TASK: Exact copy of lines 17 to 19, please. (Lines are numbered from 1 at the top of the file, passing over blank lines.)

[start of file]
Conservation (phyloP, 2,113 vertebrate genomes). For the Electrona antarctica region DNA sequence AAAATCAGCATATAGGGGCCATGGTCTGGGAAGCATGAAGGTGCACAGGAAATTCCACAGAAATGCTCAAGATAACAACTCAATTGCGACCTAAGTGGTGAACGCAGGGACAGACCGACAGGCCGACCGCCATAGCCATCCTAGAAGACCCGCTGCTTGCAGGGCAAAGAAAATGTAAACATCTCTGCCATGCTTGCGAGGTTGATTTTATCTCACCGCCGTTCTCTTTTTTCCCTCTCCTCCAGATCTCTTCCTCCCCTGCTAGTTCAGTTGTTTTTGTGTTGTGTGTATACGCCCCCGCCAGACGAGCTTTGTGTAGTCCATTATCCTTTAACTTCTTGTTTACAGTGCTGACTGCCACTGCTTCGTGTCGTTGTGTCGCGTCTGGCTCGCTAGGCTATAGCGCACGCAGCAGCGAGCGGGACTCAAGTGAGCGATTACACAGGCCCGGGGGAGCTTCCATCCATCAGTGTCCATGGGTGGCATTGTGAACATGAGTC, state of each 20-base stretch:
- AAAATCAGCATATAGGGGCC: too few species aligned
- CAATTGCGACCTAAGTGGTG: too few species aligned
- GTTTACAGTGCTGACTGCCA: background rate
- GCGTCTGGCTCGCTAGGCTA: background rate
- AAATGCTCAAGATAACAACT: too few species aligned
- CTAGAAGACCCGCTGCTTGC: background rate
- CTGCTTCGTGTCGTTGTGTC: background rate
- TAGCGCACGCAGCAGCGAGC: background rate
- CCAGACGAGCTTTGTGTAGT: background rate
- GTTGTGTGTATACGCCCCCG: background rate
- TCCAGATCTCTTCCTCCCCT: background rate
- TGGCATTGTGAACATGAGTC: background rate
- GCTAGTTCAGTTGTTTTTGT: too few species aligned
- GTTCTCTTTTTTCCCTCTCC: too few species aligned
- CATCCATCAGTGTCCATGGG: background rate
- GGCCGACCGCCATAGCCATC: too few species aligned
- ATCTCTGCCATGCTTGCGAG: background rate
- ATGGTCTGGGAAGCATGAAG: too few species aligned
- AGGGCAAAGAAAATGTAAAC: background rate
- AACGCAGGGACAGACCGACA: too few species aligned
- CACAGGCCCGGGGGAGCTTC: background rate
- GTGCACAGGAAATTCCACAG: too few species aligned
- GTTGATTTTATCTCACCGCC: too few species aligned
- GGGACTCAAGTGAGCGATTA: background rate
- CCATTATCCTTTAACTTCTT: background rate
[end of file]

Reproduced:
- GGCCGACCGCCATAGCCATC: too few species aligned
- ATCTCTGCCATGCTTGCGAG: background rate
- ATGGTCTGGGAAGCATGAAG: too few species aligned